Climate adaptation

Climate-adaptive building means designing areas in a climate-proof way. This includes solutions that will prevent situations such as flooding, lowering of the water table or extreme drought. All these solutions are necessary given the local climate changes that we are likely to experience in the future.

Storing excess water

From 2050, incidences of heavy rainfall in the Netherlands are likely to increase by around twenty per cent compared to 2021, and the rainfall will also increase in intensity. In addition,  there will be longer periods of extreme heat (see the website of the Royal Netherlands Meteorological Institute, KNMI for more information).

Until recently, the practice was to drain water as quickly as possible, in part via rainwater drains. But things are changing: new buildings are no longer permitted to drain rainwater into the sanitary sewer. Instead, a climate-adaptive area stores excess water so that it can be used later in a period of drought. This way, the area works as a kind of sponge. In line with this idea, climate-adaptive measures have been applied on the Leiden Bio Science Park, both below and above ground.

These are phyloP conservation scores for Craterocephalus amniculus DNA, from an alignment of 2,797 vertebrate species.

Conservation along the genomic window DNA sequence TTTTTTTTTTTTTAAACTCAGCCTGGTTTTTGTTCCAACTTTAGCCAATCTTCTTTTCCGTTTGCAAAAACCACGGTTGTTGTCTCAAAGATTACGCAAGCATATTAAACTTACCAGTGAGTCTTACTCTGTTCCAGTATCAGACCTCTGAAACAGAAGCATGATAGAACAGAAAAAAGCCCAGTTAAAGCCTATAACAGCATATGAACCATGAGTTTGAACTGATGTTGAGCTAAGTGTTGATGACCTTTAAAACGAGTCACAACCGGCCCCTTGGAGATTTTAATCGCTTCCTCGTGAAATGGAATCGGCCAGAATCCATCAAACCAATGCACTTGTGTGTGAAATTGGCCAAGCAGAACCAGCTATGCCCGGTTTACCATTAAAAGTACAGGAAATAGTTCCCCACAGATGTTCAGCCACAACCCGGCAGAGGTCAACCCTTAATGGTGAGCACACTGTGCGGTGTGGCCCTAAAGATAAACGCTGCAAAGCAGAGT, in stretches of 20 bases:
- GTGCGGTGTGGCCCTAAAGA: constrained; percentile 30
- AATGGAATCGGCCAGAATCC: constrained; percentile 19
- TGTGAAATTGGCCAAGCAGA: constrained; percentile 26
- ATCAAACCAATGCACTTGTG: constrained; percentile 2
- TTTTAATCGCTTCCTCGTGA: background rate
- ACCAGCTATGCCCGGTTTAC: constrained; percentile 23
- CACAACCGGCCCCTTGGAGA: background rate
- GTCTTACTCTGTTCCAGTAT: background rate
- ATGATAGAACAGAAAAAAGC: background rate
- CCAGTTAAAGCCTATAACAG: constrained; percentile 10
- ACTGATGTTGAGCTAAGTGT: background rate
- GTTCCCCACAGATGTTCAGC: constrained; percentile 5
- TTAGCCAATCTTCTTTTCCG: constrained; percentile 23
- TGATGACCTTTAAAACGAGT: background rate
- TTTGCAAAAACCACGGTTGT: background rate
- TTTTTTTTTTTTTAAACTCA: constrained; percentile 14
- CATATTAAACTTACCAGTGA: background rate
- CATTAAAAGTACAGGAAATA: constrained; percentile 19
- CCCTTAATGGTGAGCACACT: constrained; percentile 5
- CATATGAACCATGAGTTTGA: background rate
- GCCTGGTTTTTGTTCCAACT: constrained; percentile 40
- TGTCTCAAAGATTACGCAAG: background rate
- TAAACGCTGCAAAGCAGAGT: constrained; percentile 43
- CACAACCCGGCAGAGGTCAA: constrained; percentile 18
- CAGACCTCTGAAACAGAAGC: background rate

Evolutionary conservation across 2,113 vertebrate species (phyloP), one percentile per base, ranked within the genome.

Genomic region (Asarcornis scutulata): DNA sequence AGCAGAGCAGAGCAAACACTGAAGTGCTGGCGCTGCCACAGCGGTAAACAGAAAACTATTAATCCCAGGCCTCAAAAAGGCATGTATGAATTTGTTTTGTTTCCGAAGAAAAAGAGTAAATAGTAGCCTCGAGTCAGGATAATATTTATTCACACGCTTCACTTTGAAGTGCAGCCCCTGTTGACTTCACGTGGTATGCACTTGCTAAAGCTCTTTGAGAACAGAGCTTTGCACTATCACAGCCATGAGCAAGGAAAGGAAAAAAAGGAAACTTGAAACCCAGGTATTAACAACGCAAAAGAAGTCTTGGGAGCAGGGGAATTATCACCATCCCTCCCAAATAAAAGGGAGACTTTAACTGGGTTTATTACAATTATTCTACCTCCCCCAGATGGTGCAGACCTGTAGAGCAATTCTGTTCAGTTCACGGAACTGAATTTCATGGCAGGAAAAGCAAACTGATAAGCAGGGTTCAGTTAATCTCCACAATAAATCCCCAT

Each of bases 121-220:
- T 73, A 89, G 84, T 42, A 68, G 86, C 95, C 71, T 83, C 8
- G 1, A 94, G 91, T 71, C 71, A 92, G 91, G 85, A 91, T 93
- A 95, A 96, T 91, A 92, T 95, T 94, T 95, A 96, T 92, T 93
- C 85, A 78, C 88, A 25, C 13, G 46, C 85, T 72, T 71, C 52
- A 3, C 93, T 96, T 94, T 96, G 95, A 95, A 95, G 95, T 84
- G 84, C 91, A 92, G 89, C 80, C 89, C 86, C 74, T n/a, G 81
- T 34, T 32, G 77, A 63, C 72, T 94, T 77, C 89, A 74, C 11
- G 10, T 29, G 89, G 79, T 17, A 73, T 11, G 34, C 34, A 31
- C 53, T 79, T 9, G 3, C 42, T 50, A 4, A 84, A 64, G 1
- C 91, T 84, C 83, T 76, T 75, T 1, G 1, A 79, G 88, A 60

An incubator for innovation

Permeable surfaces

There will be more permeable surfaces rather than hard surfaces (such as the bicycle storage or car parks). These kinds of surfaces have already been implemented in the Schilperoort Park, at the front, near to Baseclear and Sylvius, around the Van Steenis building and at the Sports and Examination Centre.

Project page Schilperoort Park

Bioswale at Nucleus building

Next to the Nucleus building on the Sylviusweg is a bioswale. This is an infiltration facility that is filled with rainwater during rainfall. The water that falls on the roof of the building is also led to the bioswale through a pipe. The clean rainwater can slowly infiltrate into the soil and contribute to a healthy groundwater level, instead of being drained unnecessarily through the sewer. A nice side effect is that special vegetation quickly arises in these types of wet places.

Bioswale BioPartner 5

A less eye-catching, but just as valuable bioswale is located under the terrace of BioPartner 5 in the Oegstgeester part of the Leiden Bio Science Park. By keeping the terrace open in some areas, the rainwater can flow into the bioswale.

Helophyte filter Nieuw-Rhijngeest Zuid

Underneath the parking lot of Nieuw-Rhijngeest Zuid lies another bioswale. This swale also has a helophyte filter next to it. This is a natural purification system made from purifying plants. Through a slight slope in the parking lot, rainwater first flows to this helophyte filter, a ring between the parking lot and the road. The plants can filter substances like gasoline residues from the water here. If the helophyte filter is completely filled, the excess water can overflow to the adjacent bioswale.